Sperm differ markedly in their swimming performance. This difference not only determines their success at fertilising an egg but may have direct consequences for the resulting offspring, our latest study shows. We found that selecting the longer-lived sperm in the ejaculate of zebrafish results in offspring that live longer and have more offspring compared with their siblings sired by the shorter-lived sperm from the same ejaculate.
For our study, we collected the ejaculate of 26 male zebrafish and divided them into two batches. In one batch, we activated sperm with water and added them immediately to half the eggs of a female, giving all sperm that could move an opportunity to fertilise an egg. In the second batch, we activated sperm but waited 25 seconds until half the sperm could no longer move, allowing only the longer-lived sperm to fertilise eggs.
We reared the resulting offspring to adulthood and measured their lifespan and the number and survival of the offspring they produced throughout life. This design enabled us to directly compare full siblings sired by shorter- and longer-lived sperm from the same male. Offspring sired by “older” sperm not only lived significantly longer but also produced more and healthier offspring.
Interestingly, the effects differed between male and female offspring. Males sired by longer-lived sperm had more and healthier offspring than males sired by shorter-lived sperm, throughout their lives.
The effect of sperm selection on females was more variable. Females sired by longer-lived sperm produced more offspring throughout life, but offspring survival rates declined with age. Females sired by shorter-lived sperm produced fewer offspring throughout life, but the health of the offspring they produced later in life was better than the offspring they produced early in life.
All sperm are not equal
Our research shows that selection, even among perfectly fertile sperm in the ejaculate of a male, has direct consequences for the health of the resulting offspring. Our findings challenge the idea that all sperm that can fertilise an egg are equivalent in siring healthy offspring.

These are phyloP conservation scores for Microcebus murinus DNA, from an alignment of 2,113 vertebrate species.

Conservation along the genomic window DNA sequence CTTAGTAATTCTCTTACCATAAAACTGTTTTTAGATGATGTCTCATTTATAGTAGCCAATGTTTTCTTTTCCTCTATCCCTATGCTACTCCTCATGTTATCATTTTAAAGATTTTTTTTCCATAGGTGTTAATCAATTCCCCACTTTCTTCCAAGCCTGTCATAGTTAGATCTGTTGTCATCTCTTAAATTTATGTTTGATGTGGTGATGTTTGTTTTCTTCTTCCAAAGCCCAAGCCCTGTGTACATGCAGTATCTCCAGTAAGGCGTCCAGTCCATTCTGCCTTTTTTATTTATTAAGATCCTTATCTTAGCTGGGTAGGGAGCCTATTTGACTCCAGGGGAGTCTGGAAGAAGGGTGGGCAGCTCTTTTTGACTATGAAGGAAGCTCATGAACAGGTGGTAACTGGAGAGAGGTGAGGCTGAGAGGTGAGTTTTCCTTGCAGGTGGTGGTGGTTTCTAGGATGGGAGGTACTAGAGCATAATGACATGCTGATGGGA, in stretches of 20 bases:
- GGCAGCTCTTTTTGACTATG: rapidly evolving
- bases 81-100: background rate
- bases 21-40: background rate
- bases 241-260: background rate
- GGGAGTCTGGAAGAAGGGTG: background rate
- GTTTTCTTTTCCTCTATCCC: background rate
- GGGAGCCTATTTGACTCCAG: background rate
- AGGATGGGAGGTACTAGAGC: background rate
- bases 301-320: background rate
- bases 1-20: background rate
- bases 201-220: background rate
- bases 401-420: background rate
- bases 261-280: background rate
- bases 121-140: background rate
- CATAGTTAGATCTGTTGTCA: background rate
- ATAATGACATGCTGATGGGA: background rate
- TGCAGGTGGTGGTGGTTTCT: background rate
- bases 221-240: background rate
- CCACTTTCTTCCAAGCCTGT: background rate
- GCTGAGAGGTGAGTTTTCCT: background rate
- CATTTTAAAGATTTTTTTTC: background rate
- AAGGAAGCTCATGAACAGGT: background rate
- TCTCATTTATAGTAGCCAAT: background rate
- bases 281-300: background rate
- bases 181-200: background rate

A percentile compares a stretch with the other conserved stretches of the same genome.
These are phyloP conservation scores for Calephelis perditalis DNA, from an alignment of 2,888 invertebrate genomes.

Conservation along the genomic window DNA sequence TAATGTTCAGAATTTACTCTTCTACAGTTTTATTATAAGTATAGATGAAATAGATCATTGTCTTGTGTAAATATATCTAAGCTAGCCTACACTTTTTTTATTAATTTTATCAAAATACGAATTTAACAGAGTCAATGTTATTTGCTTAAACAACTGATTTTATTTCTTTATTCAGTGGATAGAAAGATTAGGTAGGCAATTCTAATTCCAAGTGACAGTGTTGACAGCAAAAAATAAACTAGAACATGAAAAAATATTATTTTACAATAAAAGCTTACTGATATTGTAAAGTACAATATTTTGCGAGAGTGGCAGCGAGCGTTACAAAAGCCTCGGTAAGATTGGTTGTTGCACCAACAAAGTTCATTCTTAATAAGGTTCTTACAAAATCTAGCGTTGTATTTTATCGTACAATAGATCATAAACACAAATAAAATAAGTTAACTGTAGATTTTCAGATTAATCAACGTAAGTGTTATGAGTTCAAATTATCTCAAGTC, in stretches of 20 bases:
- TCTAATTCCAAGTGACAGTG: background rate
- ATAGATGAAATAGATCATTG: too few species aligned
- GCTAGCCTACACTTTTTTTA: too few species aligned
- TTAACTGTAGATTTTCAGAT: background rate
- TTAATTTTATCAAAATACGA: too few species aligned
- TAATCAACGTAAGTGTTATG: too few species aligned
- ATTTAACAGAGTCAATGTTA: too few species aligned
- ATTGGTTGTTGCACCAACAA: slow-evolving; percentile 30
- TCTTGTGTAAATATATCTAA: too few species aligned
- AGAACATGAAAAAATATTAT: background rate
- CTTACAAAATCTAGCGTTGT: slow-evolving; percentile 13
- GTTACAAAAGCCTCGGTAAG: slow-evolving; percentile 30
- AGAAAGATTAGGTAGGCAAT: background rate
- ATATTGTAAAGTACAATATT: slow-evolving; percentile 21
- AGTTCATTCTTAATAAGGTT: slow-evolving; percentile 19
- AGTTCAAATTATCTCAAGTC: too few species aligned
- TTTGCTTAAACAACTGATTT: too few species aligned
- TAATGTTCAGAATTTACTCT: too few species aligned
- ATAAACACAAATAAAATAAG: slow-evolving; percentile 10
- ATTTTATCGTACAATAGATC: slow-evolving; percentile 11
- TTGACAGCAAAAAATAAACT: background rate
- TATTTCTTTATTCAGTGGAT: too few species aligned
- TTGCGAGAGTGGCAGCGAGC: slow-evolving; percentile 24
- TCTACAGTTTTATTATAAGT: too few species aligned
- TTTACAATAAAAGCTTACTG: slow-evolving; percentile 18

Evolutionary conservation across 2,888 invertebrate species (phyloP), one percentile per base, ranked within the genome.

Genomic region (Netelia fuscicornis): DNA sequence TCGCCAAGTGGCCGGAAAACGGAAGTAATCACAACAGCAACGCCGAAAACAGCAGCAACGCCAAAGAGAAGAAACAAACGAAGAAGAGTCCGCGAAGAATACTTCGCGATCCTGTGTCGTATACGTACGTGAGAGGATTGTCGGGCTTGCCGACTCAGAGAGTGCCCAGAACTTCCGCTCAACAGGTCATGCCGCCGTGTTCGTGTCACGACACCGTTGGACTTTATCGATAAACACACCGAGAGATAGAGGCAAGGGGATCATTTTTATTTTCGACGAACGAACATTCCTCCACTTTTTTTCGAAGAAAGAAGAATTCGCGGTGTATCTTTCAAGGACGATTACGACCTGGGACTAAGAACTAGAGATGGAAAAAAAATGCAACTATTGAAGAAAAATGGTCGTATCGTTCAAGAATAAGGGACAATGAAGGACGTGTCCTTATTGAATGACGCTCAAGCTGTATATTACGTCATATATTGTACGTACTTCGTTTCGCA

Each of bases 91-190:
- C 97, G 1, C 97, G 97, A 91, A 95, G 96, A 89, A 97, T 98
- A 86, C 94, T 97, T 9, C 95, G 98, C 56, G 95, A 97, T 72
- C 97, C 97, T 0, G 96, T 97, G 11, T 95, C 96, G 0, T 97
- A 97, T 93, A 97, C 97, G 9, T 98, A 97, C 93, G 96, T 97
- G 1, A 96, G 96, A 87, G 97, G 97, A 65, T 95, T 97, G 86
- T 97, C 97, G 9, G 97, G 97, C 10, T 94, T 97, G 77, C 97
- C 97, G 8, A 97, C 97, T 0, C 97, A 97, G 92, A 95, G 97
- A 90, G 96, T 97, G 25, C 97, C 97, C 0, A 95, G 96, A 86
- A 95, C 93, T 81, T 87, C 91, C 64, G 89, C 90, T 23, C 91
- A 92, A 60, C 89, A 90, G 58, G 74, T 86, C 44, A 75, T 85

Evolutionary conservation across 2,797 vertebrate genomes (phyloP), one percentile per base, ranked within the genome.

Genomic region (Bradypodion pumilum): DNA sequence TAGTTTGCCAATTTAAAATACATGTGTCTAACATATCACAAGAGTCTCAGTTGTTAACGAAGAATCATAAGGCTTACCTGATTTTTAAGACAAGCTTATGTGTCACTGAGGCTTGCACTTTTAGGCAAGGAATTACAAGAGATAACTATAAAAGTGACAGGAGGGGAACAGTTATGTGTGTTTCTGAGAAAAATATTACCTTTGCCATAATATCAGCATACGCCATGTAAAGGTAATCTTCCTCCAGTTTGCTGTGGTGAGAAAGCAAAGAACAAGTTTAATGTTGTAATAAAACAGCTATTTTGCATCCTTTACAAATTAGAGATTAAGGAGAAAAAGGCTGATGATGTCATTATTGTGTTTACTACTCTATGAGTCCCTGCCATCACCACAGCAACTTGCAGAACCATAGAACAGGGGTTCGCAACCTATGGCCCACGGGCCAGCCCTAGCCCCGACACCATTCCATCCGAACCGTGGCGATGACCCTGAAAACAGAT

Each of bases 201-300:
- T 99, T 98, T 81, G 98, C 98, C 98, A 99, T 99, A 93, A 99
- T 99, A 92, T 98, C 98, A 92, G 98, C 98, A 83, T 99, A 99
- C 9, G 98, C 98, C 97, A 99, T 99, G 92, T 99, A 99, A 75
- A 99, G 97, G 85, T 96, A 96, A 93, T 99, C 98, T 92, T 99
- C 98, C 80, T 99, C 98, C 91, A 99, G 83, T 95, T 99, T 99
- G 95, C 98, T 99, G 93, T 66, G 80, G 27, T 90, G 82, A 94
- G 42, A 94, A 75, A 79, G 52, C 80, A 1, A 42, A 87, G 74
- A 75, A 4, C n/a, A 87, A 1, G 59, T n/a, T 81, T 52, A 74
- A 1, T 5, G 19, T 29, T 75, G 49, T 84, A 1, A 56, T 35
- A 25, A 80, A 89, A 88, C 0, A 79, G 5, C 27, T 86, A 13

Some of the variation in sperm traits in an ejaculate may be attributed to “errors” during sperm production. But the fact that the variation in swimming duration among sperm in an ejaculate has effects across generations suggests that other mechanisms are involved.
Sperm within an ejaculate not only differ in swimming performance but also in the combination of genes they carry. On average, two sperm produced by one male share 50% of their genes. This is because the duplicate set of genes of the male are distributed more or less randomly between sperm. In an earlier study from our lab, we showed that sperm selected for longevity differ in their genes. This finding provides a direct link between sperm phenotype (how it looks and behaves) and sperm genes and supports the idea that the genetic variation among sperm contributes to the variation in swimming duration.
The role of the genes that a sperm carries in determining sperm swimming performance provides a plausible explanation for the differences we noted in the offspring later in life. Our selection does not simply select for older sperm but for sperm with endurance.
Biologists believe that in ageing there is a trade-off between the number of offspring and lifespan, that is, the more offspring a creature has, the shorter its lifespan, and vice versa. Our results suggest the opposite, namely that offspring that live longer also produce more offspring. Although this needs further investigation, it appears that our selection on sperm swimming duration ends up in selecting for better sperm. By waiting for half of the sperm to die, we get rid of the worst sperm.
If the benefits of longer-lived sperm are so striking, why do shorter-lived sperm even exist? Conditions during fertilisation vary and factors such as the timing between sperm and egg release or water temperature may favour different sperm traits. Longer-lived sperm will be at an advantage if the female delays egg laying by even a few seconds or increases the distance between sperm and eggs.
We still know surprisingly little about the processes occurring between the end of sperm production and the moment of fusion between sperm and egg. Our findings emphasise the need for more studies on this subject as they may have implications for fertilisation technologies used in fertility clinics. These technologies often skip several, if not all, possible steps of selection before fertilisation. Understanding which sperm traits are determining offspring survival and health may help improve the success rate of the existing methods.